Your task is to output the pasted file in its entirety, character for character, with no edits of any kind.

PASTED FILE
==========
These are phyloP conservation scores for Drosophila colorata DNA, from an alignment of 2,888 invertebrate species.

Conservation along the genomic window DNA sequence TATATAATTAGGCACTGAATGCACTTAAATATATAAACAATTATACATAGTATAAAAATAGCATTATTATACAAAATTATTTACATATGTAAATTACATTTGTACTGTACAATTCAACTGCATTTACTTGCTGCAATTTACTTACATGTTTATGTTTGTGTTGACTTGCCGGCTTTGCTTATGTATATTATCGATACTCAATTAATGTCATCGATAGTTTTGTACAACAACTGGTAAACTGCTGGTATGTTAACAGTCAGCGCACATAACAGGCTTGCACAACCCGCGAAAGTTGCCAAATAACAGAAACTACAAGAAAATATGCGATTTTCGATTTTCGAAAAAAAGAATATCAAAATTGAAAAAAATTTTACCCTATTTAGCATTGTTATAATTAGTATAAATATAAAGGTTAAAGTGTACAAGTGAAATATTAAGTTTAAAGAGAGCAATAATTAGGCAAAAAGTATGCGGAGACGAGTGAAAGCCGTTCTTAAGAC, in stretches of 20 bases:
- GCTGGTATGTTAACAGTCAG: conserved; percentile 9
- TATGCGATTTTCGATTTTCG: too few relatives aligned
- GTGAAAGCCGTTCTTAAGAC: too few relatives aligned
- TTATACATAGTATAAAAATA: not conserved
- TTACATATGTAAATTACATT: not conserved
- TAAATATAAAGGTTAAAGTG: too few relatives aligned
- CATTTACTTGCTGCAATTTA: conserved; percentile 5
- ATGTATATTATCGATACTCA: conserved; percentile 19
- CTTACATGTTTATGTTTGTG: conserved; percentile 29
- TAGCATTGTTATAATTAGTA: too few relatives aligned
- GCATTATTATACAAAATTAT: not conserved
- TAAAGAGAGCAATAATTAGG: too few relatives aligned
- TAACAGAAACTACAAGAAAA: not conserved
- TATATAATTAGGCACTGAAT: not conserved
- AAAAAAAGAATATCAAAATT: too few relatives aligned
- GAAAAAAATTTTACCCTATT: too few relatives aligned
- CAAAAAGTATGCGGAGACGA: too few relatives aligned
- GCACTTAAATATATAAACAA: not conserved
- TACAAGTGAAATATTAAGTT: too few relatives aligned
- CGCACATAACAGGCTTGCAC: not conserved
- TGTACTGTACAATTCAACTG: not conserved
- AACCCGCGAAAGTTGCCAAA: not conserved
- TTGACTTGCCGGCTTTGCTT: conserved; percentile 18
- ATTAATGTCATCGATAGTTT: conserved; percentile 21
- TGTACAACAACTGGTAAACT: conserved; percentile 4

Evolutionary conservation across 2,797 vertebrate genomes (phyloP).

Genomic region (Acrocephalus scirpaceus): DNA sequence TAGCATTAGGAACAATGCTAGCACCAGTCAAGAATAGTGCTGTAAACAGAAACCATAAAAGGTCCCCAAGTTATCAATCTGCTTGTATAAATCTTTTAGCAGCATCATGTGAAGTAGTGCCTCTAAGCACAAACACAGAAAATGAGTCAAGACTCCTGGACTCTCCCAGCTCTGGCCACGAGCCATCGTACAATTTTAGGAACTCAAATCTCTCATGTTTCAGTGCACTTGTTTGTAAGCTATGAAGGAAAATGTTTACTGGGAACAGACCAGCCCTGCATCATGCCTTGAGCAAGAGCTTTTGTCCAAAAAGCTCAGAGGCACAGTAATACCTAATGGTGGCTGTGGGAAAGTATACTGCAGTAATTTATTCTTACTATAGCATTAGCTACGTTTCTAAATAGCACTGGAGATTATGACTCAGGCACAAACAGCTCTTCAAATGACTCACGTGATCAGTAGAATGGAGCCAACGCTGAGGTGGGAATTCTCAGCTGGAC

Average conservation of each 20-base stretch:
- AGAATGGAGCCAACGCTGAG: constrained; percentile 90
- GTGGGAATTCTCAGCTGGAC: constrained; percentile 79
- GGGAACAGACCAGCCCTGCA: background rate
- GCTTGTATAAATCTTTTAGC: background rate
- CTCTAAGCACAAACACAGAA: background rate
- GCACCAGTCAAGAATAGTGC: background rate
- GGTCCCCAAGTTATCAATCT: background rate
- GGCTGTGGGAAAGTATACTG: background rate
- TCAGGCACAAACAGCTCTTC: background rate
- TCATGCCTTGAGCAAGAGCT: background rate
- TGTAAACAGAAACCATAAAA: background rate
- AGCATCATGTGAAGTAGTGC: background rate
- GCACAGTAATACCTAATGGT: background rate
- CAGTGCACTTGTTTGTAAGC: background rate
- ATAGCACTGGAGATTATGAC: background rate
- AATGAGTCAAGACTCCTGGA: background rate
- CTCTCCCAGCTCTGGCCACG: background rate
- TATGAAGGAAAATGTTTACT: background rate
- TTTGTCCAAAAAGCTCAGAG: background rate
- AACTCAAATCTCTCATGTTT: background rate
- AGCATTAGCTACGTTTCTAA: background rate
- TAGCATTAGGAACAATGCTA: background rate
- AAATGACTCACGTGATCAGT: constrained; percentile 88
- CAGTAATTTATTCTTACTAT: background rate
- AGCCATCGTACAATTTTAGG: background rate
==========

These are phyloP conservation scores for Drosophila colorata DNA, from an alignment of 2,888 invertebrate species.

Conservation along the genomic window DNA sequence TATATAATTAGGCACTGAATGCACTTAAATATATAAACAATTATACATAGTATAAAAATAGCATTATTATACAAAATTATTTACATATGTAAATTACATTTGTACTGTACAATTCAACTGCATTTACTTGCTGCAATTTACTTACATGTTTATGTTTGTGTTGACTTGCCGGCTTTGCTTATGTATATTATCGATACTCAATTAATGTCATCGATAGTTTTGTACAACAACTGGTAAACTGCTGGTATGTTAACAGTCAGCGCACATAACAGGCTTGCACAACCCGCGAAAGTTGCCAAATAACAGAAACTACAAGAAAATATGCGATTTTCGATTTTCGAAAAAAAGAATATCAAAATTGAAAAAAATTTTACCCTATTTAGCATTGTTATAATTAGTATAAATATAAAGGTTAAAGTGTACAAGTGAAATATTAAGTTTAAAGAGAGCAATAATTAGGCAAAAAGTATGCGGAGACGAGTGAAAGCCGTTCTTAAGAC, in stretches of 20 bases:
- GCTGGTATGTTAACAGTCAG: conserved; percentile 9
- TATGCGATTTTCGATTTTCG: too few relatives aligned
- GTGAAAGCCGTTCTTAAGAC: too few relatives aligned
- TTATACATAGTATAAAAATA: not conserved
- TTACATATGTAAATTACATT: not conserved
- TAAATATAAAGGTTAAAGTG: too few relatives aligned
- CATTTACTTGCTGCAATTTA: conserved; percentile 5
- ATGTATATTATCGATACTCA: conserved; percentile 19
- CTTACATGTTTATGTTTGTG: conserved; percentile 29
- TAGCATTGTTATAATTAGTA: too few relatives aligned
- GCATTATTATACAAAATTAT: not conserved
- TAAAGAGAGCAATAATTAGG: too few relatives aligned
- TAACAGAAACTACAAGAAAA: not conserved
- TATATAATTAGGCACTGAAT: not conserved
- AAAAAAAGAATATCAAAATT: too few relatives aligned
- GAAAAAAATTTTACCCTATT: too few relatives aligned
- CAAAAAGTATGCGGAGACGA: too few relatives aligned
- GCACTTAAATATATAAACAA: not conserved
- TACAAGTGAAATATTAAGTT: too few relatives aligned
- CGCACATAACAGGCTTGCAC: not conserved
- TGTACTGTACAATTCAACTG: not conserved
- AACCCGCGAAAGTTGCCAAA: not conserved
- TTGACTTGCCGGCTTTGCTT: conserved; percentile 18
- ATTAATGTCATCGATAGTTT: conserved; percentile 21
- TGTACAACAACTGGTAAACT: conserved; percentile 4

Evolutionary conservation across 2,797 vertebrate genomes (phyloP).

Genomic region (Acrocephalus scirpaceus): DNA sequence TAGCATTAGGAACAATGCTAGCACCAGTCAAGAATAGTGCTGTAAACAGAAACCATAAAAGGTCCCCAAGTTATCAATCTGCTTGTATAAATCTTTTAGCAGCATCATGTGAAGTAGTGCCTCTAAGCACAAACACAGAAAATGAGTCAAGACTCCTGGACTCTCCCAGCTCTGGCCACGAGCCATCGTACAATTTTAGGAACTCAAATCTCTCATGTTTCAGTGCACTTGTTTGTAAGCTATGAAGGAAAATGTTTACTGGGAACAGACCAGCCCTGCATCATGCCTTGAGCAAGAGCTTTTGTCCAAAAAGCTCAGAGGCACAGTAATACCTAATGGTGGCTGTGGGAAAGTATACTGCAGTAATTTATTCTTACTATAGCATTAGCTACGTTTCTAAATAGCACTGGAGATTATGACTCAGGCACAAACAGCTCTTCAAATGACTCACGTGATCAGTAGAATGGAGCCAACGCTGAGGTGGGAATTCTCAGCTGGAC

Average conservation of each 20-base stretch:
- AGAATGGAGCCAACGCTGAG: constrained; percentile 90
- GTGGGAATTCTCAGCTGGAC: constrained; percentile 79
- GGGAACAGACCAGCCCTGCA: background rate
- GCTTGTATAAATCTTTTAGC: background rate
- CTCTAAGCACAAACACAGAA: background rate
- GCACCAGTCAAGAATAGTGC: background rate
- GGTCCCCAAGTTATCAATCT: background rate
- GGCTGTGGGAAAGTATACTG: background rate
- TCAGGCACAAACAGCTCTTC: background rate
- TCATGCCTTGAGCAAGAGCT: background rate
- TGTAAACAGAAACCATAAAA: background rate
- AGCATCATGTGAAGTAGTGC: background rate
- GCACAGTAATACCTAATGGT: background rate
- CAGTGCACTTGTTTGTAAGC: background rate
- ATAGCACTGGAGATTATGAC: background rate
- AATGAGTCAAGACTCCTGGA: background rate
- CTCTCCCAGCTCTGGCCACG: background rate
- TATGAAGGAAAATGTTTACT: background rate
- TTTGTCCAAAAAGCTCAGAG: background rate
- AACTCAAATCTCTCATGTTT: background rate
- AGCATTAGCTACGTTTCTAA: background rate
- TAGCATTAGGAACAATGCTA: background rate
- AAATGACTCACGTGATCAGT: constrained; percentile 88
- CAGTAATTTATTCTTACTAT: background rate
- AGCCATCGTACAATTTTAGG: background rate